20 December 2006

Last day of school

Wednesday 20 December 2006

8:35 pm

Today was the last day of school for the kids. It was a half day, and it ended in an assembly meant to say goodbye to the graduating year 8 students. I caught only the last 45 minutes of the assembly, but I was so impressed with the school. The tone was lovely—small performances of students (songs, instrumentals, etc., in English and in Maori), sweet short speeches from the faculty, quick tributes to music teachers and beloved classroom teachers. It ended with a short goodbye from Naomi’s teacher Mr. Te Maro (who seemed to be master of ceremonies) and a rousing rendition of “jingle bell rock” sung by children in shorts and tee shirts singing, “Dancing and prancing in Jingle Bell Square/In the frosty air,” and then saying goodbye for summer vacation. As people were filing out, a father from the back row got the children to say hip hip hooray for the teachers. It was like every parent’s dream of a small, tight knit school community, with each of the teachers (there might be 12 teachers in the school) smiling with pure pleasure, and each of the students clapping wildly for their classmates. I was moved by the spirit and the love in the room.

It’s evening now, and the kids are eating their hot bread at the table next to me, where I can see the rough sea through the side window and watch the pohutuka (po-hoot-a-cow-Ah) trees (www.opotiki.com/data/pohutuka.htm) blow in the stiff wind. It’s a snug and homey scene. It’s been a wild weather day. In the morning, I watched from my study as the rain moved in horizontal sheets through the trees up the hills behind the house. Then the rain blew away and we had bright blue skies and fierce winds and huge waves (for the last several days, the sea has seemed so quiet that it looked more like a lake than an ocean). Now there’s a front moving through that’s supposed to bring driving cold rain from the south. A vigorous weather system here in this little island in the middle of the pacific.

We had the last of the appliances finished off today, highlighting one of the central differences of life in New Zealand (the other main differences being the cost of living, the fact that it’s a little island nation, and the taste of the butter). We ordered the new appliances on Sunday, and they were all installed on Monday—20 minutes earlier than promised. When the guy couldn’t finish installing the dryer (because they hang them upside down from the walls here), he made a call and found someone to do it before even telling me about it. I knew they couldn’t install the new hob, so on Monday I called the number recommended by the appliance store. No they couldn’t install our hob, the nice lady told me. But when I told her just what we needed, she thought maybe they oculd do it after all, she’d call the fellow who’d do it. She called me back. Yes, they’d do it, but this was a busy week—how was Tuesday afternoon? I couldn’t do it Tuesday but could do it any other day. Ok, well, how about this afternoon? He’d be there in an hour. And so he was, Rudi, a delightful bloke who installed the hob and then helped Michael switch around the fridge and then took down a picture I hated which was screwed into the wall. Then he gave us a number for the electrician (which we promptly lost). We called Rudi back, he gave us the number, and the electrician was there in two hours, finished in two and a half. Each of these people came just when promised, was incredibly kind and warm, and did his job with skill and flair. Astonishing.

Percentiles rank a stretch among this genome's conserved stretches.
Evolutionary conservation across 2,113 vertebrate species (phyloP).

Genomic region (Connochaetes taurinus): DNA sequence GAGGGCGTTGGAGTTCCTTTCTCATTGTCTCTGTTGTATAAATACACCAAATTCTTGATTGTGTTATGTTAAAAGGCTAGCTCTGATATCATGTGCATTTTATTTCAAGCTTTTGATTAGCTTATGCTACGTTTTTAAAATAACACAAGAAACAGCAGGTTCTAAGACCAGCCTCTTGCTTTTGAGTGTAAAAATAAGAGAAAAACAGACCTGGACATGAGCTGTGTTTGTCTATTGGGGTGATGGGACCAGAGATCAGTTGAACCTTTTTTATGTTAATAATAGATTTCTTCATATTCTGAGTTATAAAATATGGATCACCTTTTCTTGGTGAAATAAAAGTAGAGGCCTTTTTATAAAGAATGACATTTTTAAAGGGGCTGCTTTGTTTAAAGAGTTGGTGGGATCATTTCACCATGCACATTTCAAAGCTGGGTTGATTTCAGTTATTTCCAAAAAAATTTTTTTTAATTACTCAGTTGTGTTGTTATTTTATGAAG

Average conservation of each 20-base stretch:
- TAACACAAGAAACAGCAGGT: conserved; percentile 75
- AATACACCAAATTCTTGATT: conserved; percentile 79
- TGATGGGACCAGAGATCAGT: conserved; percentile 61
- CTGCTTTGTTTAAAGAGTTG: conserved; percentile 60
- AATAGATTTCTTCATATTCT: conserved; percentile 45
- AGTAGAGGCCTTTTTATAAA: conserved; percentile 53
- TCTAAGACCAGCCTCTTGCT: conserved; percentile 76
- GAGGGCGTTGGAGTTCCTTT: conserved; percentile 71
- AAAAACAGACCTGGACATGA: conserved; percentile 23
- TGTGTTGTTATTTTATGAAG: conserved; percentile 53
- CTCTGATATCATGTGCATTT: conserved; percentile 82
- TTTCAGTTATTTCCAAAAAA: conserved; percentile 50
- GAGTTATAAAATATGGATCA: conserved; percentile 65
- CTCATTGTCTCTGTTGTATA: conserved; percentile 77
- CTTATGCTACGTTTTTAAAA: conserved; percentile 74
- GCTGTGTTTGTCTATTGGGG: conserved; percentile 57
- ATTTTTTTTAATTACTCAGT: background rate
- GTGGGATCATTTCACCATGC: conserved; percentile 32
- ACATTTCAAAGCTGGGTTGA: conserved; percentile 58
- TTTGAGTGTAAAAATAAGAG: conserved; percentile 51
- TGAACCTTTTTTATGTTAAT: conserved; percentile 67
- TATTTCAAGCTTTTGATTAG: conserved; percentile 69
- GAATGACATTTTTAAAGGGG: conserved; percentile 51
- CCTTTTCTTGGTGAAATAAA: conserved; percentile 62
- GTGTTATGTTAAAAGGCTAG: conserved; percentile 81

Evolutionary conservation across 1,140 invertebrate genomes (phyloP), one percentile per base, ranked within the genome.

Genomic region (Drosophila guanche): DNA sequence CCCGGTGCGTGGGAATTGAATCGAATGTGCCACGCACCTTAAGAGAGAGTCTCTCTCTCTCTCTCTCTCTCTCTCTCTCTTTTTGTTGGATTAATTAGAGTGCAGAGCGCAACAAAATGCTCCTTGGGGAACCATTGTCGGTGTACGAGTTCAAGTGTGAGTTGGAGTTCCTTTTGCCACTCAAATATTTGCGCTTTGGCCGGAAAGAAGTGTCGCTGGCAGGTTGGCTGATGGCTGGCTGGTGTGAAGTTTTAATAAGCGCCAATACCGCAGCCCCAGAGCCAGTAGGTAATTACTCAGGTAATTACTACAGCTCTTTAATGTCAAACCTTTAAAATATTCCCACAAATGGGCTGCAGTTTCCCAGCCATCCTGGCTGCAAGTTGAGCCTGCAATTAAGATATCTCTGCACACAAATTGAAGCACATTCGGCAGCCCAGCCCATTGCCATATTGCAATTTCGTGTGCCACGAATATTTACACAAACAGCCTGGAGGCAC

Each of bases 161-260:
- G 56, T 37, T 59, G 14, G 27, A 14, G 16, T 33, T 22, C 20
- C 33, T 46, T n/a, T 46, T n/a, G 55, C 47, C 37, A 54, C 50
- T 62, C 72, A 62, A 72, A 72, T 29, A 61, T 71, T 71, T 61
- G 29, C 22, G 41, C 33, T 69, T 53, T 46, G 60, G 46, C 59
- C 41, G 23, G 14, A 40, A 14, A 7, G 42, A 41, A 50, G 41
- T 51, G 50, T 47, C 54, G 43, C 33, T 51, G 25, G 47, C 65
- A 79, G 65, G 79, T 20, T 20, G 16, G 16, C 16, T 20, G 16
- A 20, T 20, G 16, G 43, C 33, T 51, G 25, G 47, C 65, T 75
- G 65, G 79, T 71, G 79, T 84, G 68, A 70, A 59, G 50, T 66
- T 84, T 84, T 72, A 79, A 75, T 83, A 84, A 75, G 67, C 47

So, it’s been that kind of day, a stay-at-home-and-make-bread kind of day. A day when I met Raima, who came over to talk about helping with the house a little and stayed for 1.5 hours, telling me about the village and life in New Zealand and offering to give me phone numbers for the variety of folks it’d be good for us to know. A day when the kids and I took two outings to the beach (can you call it an outing when it’s just crossing the street?) and climbed on rocks and dug in the sand in the roaring waves. A day which will be followed by a seriously bad storm, we think, which will (according to reports) blow out to sea and then be fine again.

Christmas presents from my father and Jamie came yesterday, and they shine merrily under the tree reminding us of family and friends across the ocean who love us. (Dad and Jamie, I haven’t been so good as you, and your presents are not yet mailed. Think of how they’ll extend the Christmas celebration…). Love to all of you on the eve of winter, from us about to celebrate the summer solstice.



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